Wednesday, December 17, 2008

How much less have you earned?

WASHINGTON - APRIL 04:  Federal Aviation Admin...Image by Getty Images via DaylifeNow you can calculate how much less you, your daughter, or your granddaughter -- or any other woman, of course -- will earn than a man with comparable experience doing the same job. The "Get Out of the Way of Fair Pay" campaign we talked about here last week sent me a calculator "widget" that's now embedded in our side-bar.

Take a look, and when you're totally depressed or incredibly angry, tell the Chamber of Commerce they should get out of the way of fair pay.

You can send the National Chamber of Commerce a quick email by going here.

Here are links to the board listings for each of our local chambers. See who you know. Call them up. Send them emails. Ask them to take a stand -- tell the national Chamber of Commerce to get out of the way. Ask them to support the Ledbetter Fair Pay Act. After all, many of them are women, and they all have mothers, sisters, wives, children, and -- oh yes, employees who are women.

Let's get the Ledbetter Fair Pay Act passed this legislative year.

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Tuesday, December 16, 2008

How would you fix health care?

The Obama-Biden Transition Team is asking people to contribute their own thoughts and ideas for how to fix the system at Health Care. They've asked people to organize Community Discussions all across the country, and Ruth Wahtera, a member of our branch public policy committee has volunteered to host a discussion this Saturday. Details are on the Unofficial Passions blog here.

If you would like to host a discussion before December 31st, you can find the information on the Transition website. The Transition Team provides a moderator's guide and a participant's guide. They include a half dozen or so questions to discuss and provide directions for getting feedback to them.

If you haven't visited the Transition website, take a look. They're working hard to use web 2.0 tools to engage us all.

Sunday, December 14, 2008

A gender pay gap for artists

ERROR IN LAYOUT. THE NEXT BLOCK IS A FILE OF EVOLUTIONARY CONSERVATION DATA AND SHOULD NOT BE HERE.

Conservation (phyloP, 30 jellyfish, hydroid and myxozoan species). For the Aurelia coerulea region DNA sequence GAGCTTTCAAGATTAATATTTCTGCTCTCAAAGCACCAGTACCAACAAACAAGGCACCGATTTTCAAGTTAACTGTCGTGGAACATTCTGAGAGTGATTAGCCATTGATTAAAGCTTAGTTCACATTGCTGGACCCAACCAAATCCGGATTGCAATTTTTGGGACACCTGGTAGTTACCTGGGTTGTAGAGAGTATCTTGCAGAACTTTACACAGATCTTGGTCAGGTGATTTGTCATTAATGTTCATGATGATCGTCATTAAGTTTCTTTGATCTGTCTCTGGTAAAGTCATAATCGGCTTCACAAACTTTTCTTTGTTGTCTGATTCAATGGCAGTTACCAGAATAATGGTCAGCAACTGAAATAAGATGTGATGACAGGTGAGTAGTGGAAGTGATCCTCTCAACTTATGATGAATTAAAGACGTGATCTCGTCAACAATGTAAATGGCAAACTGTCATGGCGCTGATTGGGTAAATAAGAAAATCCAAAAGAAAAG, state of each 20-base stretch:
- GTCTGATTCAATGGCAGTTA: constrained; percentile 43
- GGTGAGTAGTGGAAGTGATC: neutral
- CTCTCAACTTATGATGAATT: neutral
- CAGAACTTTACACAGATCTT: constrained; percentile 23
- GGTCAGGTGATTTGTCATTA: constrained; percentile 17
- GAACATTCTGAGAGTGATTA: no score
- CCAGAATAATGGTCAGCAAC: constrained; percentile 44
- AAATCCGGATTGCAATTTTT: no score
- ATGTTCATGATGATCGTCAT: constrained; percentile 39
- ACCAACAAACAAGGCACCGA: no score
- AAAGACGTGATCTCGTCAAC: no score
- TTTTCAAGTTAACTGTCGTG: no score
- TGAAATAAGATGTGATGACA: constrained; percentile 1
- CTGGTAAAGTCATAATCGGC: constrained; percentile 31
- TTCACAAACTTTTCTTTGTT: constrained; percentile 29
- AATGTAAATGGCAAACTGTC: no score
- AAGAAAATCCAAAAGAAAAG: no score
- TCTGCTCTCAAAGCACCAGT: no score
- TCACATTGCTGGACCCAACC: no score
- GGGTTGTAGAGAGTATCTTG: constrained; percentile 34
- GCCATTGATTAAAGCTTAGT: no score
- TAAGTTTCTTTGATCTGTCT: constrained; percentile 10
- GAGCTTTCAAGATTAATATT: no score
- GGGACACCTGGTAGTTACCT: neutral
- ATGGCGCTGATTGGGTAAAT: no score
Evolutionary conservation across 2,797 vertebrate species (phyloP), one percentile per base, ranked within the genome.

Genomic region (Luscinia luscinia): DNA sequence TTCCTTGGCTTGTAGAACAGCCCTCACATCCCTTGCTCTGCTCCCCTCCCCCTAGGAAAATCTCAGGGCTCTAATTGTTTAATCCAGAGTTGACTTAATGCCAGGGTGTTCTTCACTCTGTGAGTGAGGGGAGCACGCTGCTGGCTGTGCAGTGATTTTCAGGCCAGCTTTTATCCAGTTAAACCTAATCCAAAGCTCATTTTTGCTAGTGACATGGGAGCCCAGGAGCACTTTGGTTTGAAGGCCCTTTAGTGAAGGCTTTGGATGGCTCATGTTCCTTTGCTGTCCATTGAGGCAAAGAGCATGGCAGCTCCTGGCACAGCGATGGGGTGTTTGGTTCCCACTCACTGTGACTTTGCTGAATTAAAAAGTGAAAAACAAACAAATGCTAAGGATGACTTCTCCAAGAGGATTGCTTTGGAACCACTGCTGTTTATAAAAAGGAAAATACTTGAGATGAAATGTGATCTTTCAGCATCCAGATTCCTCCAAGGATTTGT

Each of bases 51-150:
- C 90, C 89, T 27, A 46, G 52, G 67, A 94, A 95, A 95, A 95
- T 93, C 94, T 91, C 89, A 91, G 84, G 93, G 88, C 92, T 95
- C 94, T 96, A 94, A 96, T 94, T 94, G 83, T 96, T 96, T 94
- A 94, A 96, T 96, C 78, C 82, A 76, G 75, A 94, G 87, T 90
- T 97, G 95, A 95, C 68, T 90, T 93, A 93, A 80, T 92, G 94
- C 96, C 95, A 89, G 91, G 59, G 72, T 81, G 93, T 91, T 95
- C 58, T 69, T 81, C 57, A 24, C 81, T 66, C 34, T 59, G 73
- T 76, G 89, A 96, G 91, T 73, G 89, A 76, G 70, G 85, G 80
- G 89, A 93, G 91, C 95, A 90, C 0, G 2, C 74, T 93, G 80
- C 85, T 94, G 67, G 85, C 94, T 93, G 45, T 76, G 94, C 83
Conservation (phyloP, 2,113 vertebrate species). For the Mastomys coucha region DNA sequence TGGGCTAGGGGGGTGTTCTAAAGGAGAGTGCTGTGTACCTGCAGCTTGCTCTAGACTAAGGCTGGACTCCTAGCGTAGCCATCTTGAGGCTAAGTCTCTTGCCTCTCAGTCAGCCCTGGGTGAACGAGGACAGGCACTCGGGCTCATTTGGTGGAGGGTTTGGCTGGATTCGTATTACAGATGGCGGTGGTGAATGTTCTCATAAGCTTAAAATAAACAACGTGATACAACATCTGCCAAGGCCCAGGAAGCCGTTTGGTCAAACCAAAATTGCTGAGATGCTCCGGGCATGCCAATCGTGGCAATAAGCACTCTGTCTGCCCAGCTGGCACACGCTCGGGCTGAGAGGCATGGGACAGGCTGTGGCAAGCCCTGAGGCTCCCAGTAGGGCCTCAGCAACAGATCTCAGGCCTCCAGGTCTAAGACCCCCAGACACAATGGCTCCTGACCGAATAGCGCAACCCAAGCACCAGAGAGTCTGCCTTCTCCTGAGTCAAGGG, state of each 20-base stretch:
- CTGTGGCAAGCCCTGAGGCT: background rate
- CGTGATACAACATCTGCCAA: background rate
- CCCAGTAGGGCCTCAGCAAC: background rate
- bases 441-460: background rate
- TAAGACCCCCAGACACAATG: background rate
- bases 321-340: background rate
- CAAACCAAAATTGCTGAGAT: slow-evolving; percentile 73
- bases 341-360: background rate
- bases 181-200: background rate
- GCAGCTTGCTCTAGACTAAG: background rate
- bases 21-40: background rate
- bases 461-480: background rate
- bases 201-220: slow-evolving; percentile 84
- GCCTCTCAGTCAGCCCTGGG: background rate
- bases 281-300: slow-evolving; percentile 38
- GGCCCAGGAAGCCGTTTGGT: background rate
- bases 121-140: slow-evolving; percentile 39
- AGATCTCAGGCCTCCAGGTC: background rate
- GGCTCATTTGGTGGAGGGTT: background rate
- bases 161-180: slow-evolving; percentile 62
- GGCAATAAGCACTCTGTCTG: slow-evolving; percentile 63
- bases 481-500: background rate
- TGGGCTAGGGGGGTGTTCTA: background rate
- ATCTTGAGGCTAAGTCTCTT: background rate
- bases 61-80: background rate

Image via WikipediaRokki Carr passed on the link to this LA Times article about the pay gap for women artists:
A gender pay gap for L.A. artists (NYC too) | Culture Monster | Los Angeles Times: "A gender pay gap for L.A. artists (NYC too)
9:01 PM, December 1, 2008

As a follow-up to its report 'Artists in the Workforce, 1990-2005,' released in June, the National Endowment for the Arts is releasing today the results of a closer examination of the gender pay gap between men and women artists discovered by the original study.

Surprise -- women artists earn less....

"We find that artists are remarkably entrepreneurial... and the fact of women working in these lower-population areas is a sign to me of how women, in a sense, are really at the forefront of that entrepreneurship, and bringing it to those communities," Iyengar said.

The gender pay gap increases with age and varies by occupation: Women performing artists, including dancers, actors and musicians, have more parity with their male peers than women in non-performing arts occupations, including designing and art direction. But then, performers are traditionally paid less than those in non-performing arts capacities, so there's less cause for women performers to celebrate their parity."

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Friday, December 12, 2008

Tell the US Chamber of Commerce to Get Out of the Way of Fair Pay

AAUW Dialog recently noted that the Out of the Way of Fair Pay campaign points to a recent study that reports women lose $434,000 over a lifetime of work due to the gender wage gap. Watch their one-minute video featuring Batgirl, Batman, and Robin.

Click here to send a letter to the US Chamber of Commerce protesting their opposition to pay equity reform proposals in Congress -- the Lilly Ledbetter Fair Pay Act and the Paycheck Fairness Act.

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Sunday, December 7, 2008

Holiday Party Planned for December 16th

We are pleased that Split the Bill, a musical duo that includes Elisa Geliebter, manager of the children's book program at Lisa Libraries, has agreed to provide the entertainment at our Holiday Party, Tuesday, Dec. 16, from 4 pm at the Kingston Library.

Please bring an unwrapped gift (valued around $5), suitable for a woman in the domestic violence shelter. They especially need bath and personal care items, games, puzzles, and books for all ages, and winter hats, scarves, and gloves.